Earlier this year, Steven wrote a three part series about Gary Sánchez’s defense. As Steven noted, Gary was much improved in the blocking department, but it came at a cost. His pitch framing, an area where The Kraken was historically solid, took a step back in 2019. Per Baseball Prospectus, Gary ranked 99th of 113 catchers in framing this year. Last year, he was 23rd of 117 and 16th of 111 in 2017.
How such a stark drop occurred is unclear. One theory is that he had to sacrifice some of his framing to be in a better receiving position of errant pitches. Whatever the case may be, it was a bizarre occurrence for a catcher who’s done well in this area in the past, especially considering how much the Yankees have emphasized framing since the Jorge Posada era ended. Surely, Sánchez and the coaching staff will work to improve this come spring training. This time around, there’s a new face to assist: Tanner Swanson.
Swanson, formerly the Twins’ minor league catching coordinator, is now the Yankees major league catching and quality control coach. So, not all of his responsibilities consist of helping Sánchez and other team catchers, but he’s regarded as something of a catcher whisperer. Swanson has received a load of praise for his work with Mitch Garver, who went from an atrocious defensive catcher to a respectable one behind the dish.
This year, Garver ranked 24th in framing and 23rd in catcher FRAA, Baseball Prospectus’s defensive metric. He did this after placing 109th in framing and 110th in FRAA a year ago. Meanwhile, his pitch blocking stats remained steady year-over-year. So the idea that framing and blocking are inversely correlated, at least in this one instance, may not be true.
The Athletic’s Dan Hayes and Eno Sarris co-authored a piece on the Twins’ work to improve catcher framing before Garver’s defensive breakout. Within, there’s a note about how much Swanson helped a number of catchers within Minnesota’s farm system improve in framing. Hearing this, Garver sought out Swanson’s assistance.
As the numbers bore out, Garver improved significantly from ’18 to ’19. Keep in mind that this article was published way back in February — well before anyone knew if this stuff would work for Garver. Now, Swanson had some success with minor leaguers as noted, but Garver had a long way to in order to improve. Some improvement was expected, or at least hoped for. But to the extent advanced metrics indicate? Remarkable.
Minnesota sought to help Garver (and all of it catchers) obtain more called strikes down in the zone. Judging by the above graphic, Garver exhibited significant improvement in zones 17, 18, and 19 year-over-year. Now, let’s look at Gary’s career.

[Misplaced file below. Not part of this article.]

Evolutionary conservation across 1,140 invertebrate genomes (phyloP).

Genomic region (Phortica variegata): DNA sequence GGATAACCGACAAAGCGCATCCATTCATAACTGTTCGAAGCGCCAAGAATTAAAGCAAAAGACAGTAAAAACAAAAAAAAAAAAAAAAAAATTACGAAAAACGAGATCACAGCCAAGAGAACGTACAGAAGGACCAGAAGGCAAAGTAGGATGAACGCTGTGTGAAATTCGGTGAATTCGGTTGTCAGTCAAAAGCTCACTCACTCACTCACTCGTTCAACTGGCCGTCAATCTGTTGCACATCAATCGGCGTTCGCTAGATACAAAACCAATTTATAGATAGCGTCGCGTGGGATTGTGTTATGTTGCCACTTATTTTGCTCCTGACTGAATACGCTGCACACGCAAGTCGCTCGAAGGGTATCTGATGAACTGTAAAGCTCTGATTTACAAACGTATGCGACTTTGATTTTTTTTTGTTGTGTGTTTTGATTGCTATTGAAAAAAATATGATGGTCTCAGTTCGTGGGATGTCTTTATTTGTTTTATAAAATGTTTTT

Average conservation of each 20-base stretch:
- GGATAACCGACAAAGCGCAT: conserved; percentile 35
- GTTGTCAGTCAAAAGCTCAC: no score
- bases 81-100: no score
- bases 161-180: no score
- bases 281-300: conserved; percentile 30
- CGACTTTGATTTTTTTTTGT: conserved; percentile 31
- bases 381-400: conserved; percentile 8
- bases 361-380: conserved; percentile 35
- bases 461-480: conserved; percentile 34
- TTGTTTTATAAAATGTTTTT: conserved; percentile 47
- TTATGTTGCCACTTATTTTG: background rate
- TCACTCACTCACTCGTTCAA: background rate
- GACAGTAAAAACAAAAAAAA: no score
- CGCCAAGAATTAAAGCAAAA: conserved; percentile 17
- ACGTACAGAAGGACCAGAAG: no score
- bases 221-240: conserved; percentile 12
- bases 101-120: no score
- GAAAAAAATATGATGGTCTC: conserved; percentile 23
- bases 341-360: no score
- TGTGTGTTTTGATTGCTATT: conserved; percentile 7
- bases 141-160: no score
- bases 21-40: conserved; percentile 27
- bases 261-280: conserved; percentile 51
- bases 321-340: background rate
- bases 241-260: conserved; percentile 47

Per Statcast, the 26 year-old regressed on pitches down in the zone, particularly in sections 17 and 18. That certainly seems like an area Swanson can help, at least based on what he did with Garver. At least some part of Garver’s success may have to do with the down-on-one-knee stance Swanson is a proponent of.
“Being on the one knee gives the umpire a much better look and you can present the ball much better to them. If they can see it better you have more chance at getting a strike.”tanner swanson to the athletic
That said, Gary already employs this positioning frequently. Take a look at just one example:
This isn’t one reference I’ve cherry-picked either. He and Austin Romine went with this method quite often this year, at least on pitches intended to be down in the zone. They didn’t get into that stance for elevated fastballs, which is makes sense.
So, rather than a stance adjustment, it may require drills such as the following to help the Bombers’ starting backstop:
This may look like a typical drill, but it’s interesting to see that Garver has a resistance band on his catching hand here. The goal here is to encourage smoother reception of borderline low pitches, as a herky jerky catch discourages a called strike. Strengthening those muscles and reflexes theoretically helps. Of course, this is just one drill highlighted. Certainly, there are a number of other things that went on behind the scenes with Swanson and Garver.
Now, we already know that Gary is more than capable of being a good framer. After all, he’s done it before at the big league level without Swanson’s assistance. Perhaps 2019 was just an aberration or the increased focus on blocking pitches hurt his framing. But in any case, I think we can expect defensive improvement from Sánchez coming into 2020. This time, hopefully it can be the best of both worlds: blocking and framing.